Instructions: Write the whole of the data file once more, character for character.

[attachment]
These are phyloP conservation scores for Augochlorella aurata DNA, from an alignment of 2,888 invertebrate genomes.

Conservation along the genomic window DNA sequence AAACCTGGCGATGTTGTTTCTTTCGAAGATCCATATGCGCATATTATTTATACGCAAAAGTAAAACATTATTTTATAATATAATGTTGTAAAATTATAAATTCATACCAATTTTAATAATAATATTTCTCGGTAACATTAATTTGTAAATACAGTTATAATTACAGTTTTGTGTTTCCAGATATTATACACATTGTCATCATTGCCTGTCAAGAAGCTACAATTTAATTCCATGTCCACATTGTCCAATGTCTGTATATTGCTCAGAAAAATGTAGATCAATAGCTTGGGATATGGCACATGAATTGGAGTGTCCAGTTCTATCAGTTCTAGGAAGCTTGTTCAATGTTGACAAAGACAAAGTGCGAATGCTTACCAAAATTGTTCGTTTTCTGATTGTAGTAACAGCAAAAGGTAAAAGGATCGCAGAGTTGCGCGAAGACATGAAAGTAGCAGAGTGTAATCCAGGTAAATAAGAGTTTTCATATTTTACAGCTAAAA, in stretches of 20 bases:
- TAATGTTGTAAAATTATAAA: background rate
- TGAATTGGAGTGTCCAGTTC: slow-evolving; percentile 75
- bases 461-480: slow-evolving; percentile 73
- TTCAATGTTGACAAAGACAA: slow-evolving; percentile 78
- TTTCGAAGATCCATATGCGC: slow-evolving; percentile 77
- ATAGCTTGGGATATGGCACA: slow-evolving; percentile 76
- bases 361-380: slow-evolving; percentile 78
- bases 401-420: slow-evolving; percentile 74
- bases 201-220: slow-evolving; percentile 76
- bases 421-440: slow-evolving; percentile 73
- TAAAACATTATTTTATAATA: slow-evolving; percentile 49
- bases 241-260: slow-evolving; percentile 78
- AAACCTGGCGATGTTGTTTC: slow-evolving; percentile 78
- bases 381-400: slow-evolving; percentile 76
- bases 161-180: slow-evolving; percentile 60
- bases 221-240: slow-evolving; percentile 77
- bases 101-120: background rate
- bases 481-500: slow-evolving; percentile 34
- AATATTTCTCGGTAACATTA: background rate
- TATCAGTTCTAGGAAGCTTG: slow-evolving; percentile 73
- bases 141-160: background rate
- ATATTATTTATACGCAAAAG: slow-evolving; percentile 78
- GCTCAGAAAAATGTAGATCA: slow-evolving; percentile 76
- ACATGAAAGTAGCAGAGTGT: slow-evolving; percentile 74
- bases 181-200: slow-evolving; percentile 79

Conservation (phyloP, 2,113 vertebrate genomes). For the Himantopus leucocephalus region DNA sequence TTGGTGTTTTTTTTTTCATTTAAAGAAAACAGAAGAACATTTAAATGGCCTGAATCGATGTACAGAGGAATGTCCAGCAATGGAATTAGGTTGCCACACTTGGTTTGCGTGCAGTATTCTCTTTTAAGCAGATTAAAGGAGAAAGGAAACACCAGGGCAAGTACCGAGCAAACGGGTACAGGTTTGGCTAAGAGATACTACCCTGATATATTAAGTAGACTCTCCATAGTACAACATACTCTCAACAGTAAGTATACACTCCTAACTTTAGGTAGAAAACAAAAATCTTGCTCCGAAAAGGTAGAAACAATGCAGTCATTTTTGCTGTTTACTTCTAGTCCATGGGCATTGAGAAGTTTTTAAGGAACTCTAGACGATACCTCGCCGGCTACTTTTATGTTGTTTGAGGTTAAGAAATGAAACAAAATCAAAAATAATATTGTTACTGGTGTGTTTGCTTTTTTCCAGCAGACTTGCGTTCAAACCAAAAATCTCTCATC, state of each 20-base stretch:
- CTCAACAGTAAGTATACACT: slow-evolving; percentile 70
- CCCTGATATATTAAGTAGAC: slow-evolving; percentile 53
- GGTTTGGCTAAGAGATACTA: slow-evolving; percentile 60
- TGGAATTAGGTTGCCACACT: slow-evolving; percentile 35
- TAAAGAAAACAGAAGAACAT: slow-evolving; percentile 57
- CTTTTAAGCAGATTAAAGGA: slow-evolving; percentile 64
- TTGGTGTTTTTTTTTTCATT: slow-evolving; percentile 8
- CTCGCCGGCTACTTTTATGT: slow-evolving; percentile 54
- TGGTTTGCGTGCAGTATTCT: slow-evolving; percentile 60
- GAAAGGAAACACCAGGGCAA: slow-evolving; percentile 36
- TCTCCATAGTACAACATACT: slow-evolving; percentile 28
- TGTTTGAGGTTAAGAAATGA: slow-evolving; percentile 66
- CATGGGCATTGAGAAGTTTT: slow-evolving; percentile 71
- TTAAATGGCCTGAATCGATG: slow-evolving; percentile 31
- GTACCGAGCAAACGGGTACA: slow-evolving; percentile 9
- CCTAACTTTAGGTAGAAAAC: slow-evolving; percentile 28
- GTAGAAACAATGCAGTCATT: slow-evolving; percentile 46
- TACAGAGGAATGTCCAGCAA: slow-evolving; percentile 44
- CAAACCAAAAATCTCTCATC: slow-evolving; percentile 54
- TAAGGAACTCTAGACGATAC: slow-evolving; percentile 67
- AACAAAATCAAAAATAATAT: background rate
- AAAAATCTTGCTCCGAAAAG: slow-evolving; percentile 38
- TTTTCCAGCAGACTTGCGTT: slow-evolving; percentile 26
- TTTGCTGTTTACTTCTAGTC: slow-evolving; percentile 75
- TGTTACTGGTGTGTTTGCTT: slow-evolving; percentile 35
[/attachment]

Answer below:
These are phyloP conservation scores for Augochlorella aurata DNA, from an alignment of 2,888 invertebrate genomes.

Conservation along the genomic window DNA sequence AAACCTGGCGATGTTGTTTCTTTCGAAGATCCATATGCGCATATTATTTATACGCAAAAGTAAAACATTATTTTATAATATAATGTTGTAAAATTATAAATTCATACCAATTTTAATAATAATATTTCTCGGTAACATTAATTTGTAAATACAGTTATAATTACAGTTTTGTGTTTCCAGATATTATACACATTGTCATCATTGCCTGTCAAGAAGCTACAATTTAATTCCATGTCCACATTGTCCAATGTCTGTATATTGCTCAGAAAAATGTAGATCAATAGCTTGGGATATGGCACATGAATTGGAGTGTCCAGTTCTATCAGTTCTAGGAAGCTTGTTCAATGTTGACAAAGACAAAGTGCGAATGCTTACCAAAATTGTTCGTTTTCTGATTGTAGTAACAGCAAAAGGTAAAAGGATCGCAGAGTTGCGCGAAGACATGAAAGTAGCAGAGTGTAATCCAGGTAAATAAGAGTTTTCATATTTTACAGCTAAAA, in stretches of 20 bases:
- TAATGTTGTAAAATTATAAA: background rate
- TGAATTGGAGTGTCCAGTTC: slow-evolving; percentile 75
- bases 461-480: slow-evolving; percentile 73
- TTCAATGTTGACAAAGACAA: slow-evolving; percentile 78
- TTTCGAAGATCCATATGCGC: slow-evolving; percentile 77
- ATAGCTTGGGATATGGCACA: slow-evolving; percentile 76
- bases 361-380: slow-evolving; percentile 78
- bases 401-420: slow-evolving; percentile 74
- bases 201-220: slow-evolving; percentile 76
- bases 421-440: slow-evolving; percentile 73
- TAAAACATTATTTTATAATA: slow-evolving; percentile 49
- bases 241-260: slow-evolving; percentile 78
- AAACCTGGCGATGTTGTTTC: slow-evolving; percentile 78
- bases 381-400: slow-evolving; percentile 76
- bases 161-180: slow-evolving; percentile 60
- bases 221-240: slow-evolving; percentile 77
- bases 101-120: background rate
- bases 481-500: slow-evolving; percentile 34
- AATATTTCTCGGTAACATTA: background rate
- TATCAGTTCTAGGAAGCTTG: slow-evolving; percentile 73
- bases 141-160: background rate
- ATATTATTTATACGCAAAAG: slow-evolving; percentile 78
- GCTCAGAAAAATGTAGATCA: slow-evolving; percentile 76
- ACATGAAAGTAGCAGAGTGT: slow-evolving; percentile 74
- bases 181-200: slow-evolving; percentile 79

Conservation (phyloP, 2,113 vertebrate genomes). For the Himantopus leucocephalus region DNA sequence TTGGTGTTTTTTTTTTCATTTAAAGAAAACAGAAGAACATTTAAATGGCCTGAATCGATGTACAGAGGAATGTCCAGCAATGGAATTAGGTTGCCACACTTGGTTTGCGTGCAGTATTCTCTTTTAAGCAGATTAAAGGAGAAAGGAAACACCAGGGCAAGTACCGAGCAAACGGGTACAGGTTTGGCTAAGAGATACTACCCTGATATATTAAGTAGACTCTCCATAGTACAACATACTCTCAACAGTAAGTATACACTCCTAACTTTAGGTAGAAAACAAAAATCTTGCTCCGAAAAGGTAGAAACAATGCAGTCATTTTTGCTGTTTACTTCTAGTCCATGGGCATTGAGAAGTTTTTAAGGAACTCTAGACGATACCTCGCCGGCTACTTTTATGTTGTTTGAGGTTAAGAAATGAAACAAAATCAAAAATAATATTGTTACTGGTGTGTTTGCTTTTTTCCAGCAGACTTGCGTTCAAACCAAAAATCTCTCATC, state of each 20-base stretch:
- CTCAACAGTAAGTATACACT: slow-evolving; percentile 70
- CCCTGATATATTAAGTAGAC: slow-evolving; percentile 53
- GGTTTGGCTAAGAGATACTA: slow-evolving; percentile 60
- TGGAATTAGGTTGCCACACT: slow-evolving; percentile 35
- TAAAGAAAACAGAAGAACAT: slow-evolving; percentile 57
- CTTTTAAGCAGATTAAAGGA: slow-evolving; percentile 64
- TTGGTGTTTTTTTTTTCATT: slow-evolving; percentile 8
- CTCGCCGGCTACTTTTATGT: slow-evolving; percentile 54
- TGGTTTGCGTGCAGTATTCT: slow-evolving; percentile 60
- GAAAGGAAACACCAGGGCAA: slow-evolving; percentile 36
- TCTCCATAGTACAACATACT: slow-evolving; percentile 28
- TGTTTGAGGTTAAGAAATGA: slow-evolving; percentile 66
- CATGGGCATTGAGAAGTTTT: slow-evolving; percentile 71
- TTAAATGGCCTGAATCGATG: slow-evolving; percentile 31
- GTACCGAGCAAACGGGTACA: slow-evolving; percentile 9
- CCTAACTTTAGGTAGAAAAC: slow-evolving; percentile 28
- GTAGAAACAATGCAGTCATT: slow-evolving; percentile 46
- TACAGAGGAATGTCCAGCAA: slow-evolving; percentile 44
- CAAACCAAAAATCTCTCATC: slow-evolving; percentile 54
- TAAGGAACTCTAGACGATAC: slow-evolving; percentile 67
- AACAAAATCAAAAATAATAT: background rate
- AAAAATCTTGCTCCGAAAAG: slow-evolving; percentile 38
- TTTTCCAGCAGACTTGCGTT: slow-evolving; percentile 26
- TTTGCTGTTTACTTCTAGTC: slow-evolving; percentile 75
- TGTTACTGGTGTGTTTGCTT: slow-evolving; percentile 35